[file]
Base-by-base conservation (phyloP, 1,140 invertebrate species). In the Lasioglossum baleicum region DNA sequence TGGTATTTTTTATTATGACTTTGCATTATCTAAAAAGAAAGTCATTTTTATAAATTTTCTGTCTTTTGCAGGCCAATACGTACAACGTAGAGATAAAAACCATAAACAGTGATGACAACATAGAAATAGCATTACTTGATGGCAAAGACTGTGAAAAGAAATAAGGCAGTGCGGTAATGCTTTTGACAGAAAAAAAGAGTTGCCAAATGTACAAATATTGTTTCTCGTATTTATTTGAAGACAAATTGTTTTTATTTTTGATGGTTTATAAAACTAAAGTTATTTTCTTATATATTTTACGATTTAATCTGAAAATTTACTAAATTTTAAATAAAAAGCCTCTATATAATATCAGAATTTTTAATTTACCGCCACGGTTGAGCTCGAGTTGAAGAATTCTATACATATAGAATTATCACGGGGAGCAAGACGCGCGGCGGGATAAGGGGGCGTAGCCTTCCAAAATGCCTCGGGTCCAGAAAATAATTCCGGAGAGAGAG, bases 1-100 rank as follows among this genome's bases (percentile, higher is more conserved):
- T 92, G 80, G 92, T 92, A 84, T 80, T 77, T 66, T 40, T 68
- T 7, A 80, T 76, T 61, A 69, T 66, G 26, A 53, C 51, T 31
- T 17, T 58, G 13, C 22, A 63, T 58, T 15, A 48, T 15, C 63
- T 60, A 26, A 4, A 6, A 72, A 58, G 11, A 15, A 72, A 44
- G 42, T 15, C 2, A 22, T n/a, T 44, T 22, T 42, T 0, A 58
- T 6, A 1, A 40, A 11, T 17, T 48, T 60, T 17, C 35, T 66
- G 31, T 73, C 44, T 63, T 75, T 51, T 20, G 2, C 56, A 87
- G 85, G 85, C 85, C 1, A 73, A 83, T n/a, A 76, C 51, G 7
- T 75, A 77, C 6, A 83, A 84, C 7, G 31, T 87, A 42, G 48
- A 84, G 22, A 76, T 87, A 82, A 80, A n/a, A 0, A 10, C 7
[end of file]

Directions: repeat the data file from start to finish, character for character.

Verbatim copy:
Base-by-base conservation (phyloP, 1,140 invertebrate species). In the Lasioglossum baleicum region DNA sequence TGGTATTTTTTATTATGACTTTGCATTATCTAAAAAGAAAGTCATTTTTATAAATTTTCTGTCTTTTGCAGGCCAATACGTACAACGTAGAGATAAAAACCATAAACAGTGATGACAACATAGAAATAGCATTACTTGATGGCAAAGACTGTGAAAAGAAATAAGGCAGTGCGGTAATGCTTTTGACAGAAAAAAAGAGTTGCCAAATGTACAAATATTGTTTCTCGTATTTATTTGAAGACAAATTGTTTTTATTTTTGATGGTTTATAAAACTAAAGTTATTTTCTTATATATTTTACGATTTAATCTGAAAATTTACTAAATTTTAAATAAAAAGCCTCTATATAATATCAGAATTTTTAATTTACCGCCACGGTTGAGCTCGAGTTGAAGAATTCTATACATATAGAATTATCACGGGGAGCAAGACGCGCGGCGGGATAAGGGGGCGTAGCCTTCCAAAATGCCTCGGGTCCAGAAAATAATTCCGGAGAGAGAG, bases 1-100 rank as follows among this genome's bases (percentile, higher is more conserved):
- T 92, G 80, G 92, T 92, A 84, T 80, T 77, T 66, T 40, T 68
- T 7, A 80, T 76, T 61, A 69, T 66, G 26, A 53, C 51, T 31
- T 17, T 58, G 13, C 22, A 63, T 58, T 15, A 48, T 15, C 63
- T 60, A 26, A 4, A 6, A 72, A 58, G 11, A 15, A 72, A 44
- G 42, T 15, C 2, A 22, T n/a, T 44, T 22, T 42, T 0, A 58
- T 6, A 1, A 40, A 11, T 17, T 48, T 60, T 17, C 35, T 66
- G 31, T 73, C 44, T 63, T 75, T 51, T 20, G 2, C 56, A 87
- G 85, G 85, C 85, C 1, A 73, A 83, T n/a, A 76, C 51, G 7
- T 75, A 77, C 6, A 83, A 84, C 7, G 31, T 87, A 42, G 48
- A 84, G 22, A 76, T 87, A 82, A 80, A n/a, A 0, A 10, C 7